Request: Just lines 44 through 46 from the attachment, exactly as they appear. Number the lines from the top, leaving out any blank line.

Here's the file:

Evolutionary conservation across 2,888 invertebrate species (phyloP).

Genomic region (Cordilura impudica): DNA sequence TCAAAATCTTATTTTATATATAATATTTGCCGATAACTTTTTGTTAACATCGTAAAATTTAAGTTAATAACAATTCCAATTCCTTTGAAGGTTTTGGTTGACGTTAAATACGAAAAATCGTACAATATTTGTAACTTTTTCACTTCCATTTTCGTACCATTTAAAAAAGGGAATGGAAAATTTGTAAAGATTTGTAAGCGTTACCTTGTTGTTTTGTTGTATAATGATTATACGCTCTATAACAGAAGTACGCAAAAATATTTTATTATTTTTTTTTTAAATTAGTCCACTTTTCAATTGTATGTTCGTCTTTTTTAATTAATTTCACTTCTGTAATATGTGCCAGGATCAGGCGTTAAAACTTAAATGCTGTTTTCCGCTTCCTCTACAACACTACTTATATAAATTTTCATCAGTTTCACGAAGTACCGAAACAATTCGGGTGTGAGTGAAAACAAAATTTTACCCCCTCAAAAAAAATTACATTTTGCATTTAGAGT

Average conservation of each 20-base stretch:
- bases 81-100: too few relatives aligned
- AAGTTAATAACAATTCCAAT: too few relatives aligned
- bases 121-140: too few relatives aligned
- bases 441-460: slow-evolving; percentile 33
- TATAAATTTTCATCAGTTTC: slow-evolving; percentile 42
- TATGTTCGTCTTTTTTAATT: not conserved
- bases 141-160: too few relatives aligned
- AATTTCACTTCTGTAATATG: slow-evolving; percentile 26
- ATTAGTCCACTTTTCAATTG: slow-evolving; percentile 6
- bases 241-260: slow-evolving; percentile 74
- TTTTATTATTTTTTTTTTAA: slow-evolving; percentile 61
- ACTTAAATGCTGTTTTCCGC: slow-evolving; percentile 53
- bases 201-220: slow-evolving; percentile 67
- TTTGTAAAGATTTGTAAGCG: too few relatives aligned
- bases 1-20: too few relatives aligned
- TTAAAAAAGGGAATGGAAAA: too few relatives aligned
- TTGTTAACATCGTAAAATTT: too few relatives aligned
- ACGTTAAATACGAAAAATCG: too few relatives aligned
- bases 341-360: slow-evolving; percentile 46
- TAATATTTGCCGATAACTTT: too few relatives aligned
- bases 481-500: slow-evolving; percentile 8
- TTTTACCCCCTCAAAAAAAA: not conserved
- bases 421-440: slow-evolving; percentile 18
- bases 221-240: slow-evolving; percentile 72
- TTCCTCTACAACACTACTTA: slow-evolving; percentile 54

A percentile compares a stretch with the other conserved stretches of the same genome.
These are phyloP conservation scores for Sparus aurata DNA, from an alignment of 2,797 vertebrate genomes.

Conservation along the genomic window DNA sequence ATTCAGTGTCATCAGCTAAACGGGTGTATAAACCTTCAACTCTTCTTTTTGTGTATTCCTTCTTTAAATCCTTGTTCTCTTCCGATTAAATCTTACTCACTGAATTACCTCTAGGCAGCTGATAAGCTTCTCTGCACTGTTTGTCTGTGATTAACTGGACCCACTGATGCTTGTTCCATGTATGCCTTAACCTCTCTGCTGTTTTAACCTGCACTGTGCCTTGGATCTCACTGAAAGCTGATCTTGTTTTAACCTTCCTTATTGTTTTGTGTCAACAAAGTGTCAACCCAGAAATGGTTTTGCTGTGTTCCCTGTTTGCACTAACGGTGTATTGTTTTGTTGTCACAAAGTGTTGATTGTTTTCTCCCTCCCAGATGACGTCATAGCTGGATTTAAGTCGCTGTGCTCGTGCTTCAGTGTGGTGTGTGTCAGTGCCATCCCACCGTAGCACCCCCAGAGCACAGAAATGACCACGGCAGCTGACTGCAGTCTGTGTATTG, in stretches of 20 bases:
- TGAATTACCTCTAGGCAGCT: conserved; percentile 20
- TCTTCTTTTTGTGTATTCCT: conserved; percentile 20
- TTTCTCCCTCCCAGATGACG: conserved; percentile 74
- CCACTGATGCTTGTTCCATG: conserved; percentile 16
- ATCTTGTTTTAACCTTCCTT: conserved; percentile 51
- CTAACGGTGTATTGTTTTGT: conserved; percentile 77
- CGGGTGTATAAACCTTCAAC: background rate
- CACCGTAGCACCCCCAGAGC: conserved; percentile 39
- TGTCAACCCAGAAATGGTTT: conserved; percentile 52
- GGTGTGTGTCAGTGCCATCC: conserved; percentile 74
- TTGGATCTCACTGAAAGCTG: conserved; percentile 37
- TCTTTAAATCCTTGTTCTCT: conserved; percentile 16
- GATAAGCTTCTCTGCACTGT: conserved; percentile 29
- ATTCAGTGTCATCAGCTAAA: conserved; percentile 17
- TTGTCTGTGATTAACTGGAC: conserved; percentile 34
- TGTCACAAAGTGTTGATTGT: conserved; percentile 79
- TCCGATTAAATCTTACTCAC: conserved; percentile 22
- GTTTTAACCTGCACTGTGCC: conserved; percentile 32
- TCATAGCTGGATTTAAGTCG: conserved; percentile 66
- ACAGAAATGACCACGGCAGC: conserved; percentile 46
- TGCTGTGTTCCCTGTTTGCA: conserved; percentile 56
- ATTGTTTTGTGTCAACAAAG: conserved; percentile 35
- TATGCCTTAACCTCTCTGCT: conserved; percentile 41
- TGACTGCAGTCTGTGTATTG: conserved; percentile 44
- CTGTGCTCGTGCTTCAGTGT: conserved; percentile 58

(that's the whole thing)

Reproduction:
- GATAAGCTTCTCTGCACTGT: conserved; percentile 29
- ATTCAGTGTCATCAGCTAAA: conserved; percentile 17
- TTGTCTGTGATTAACTGGAC: conserved; percentile 34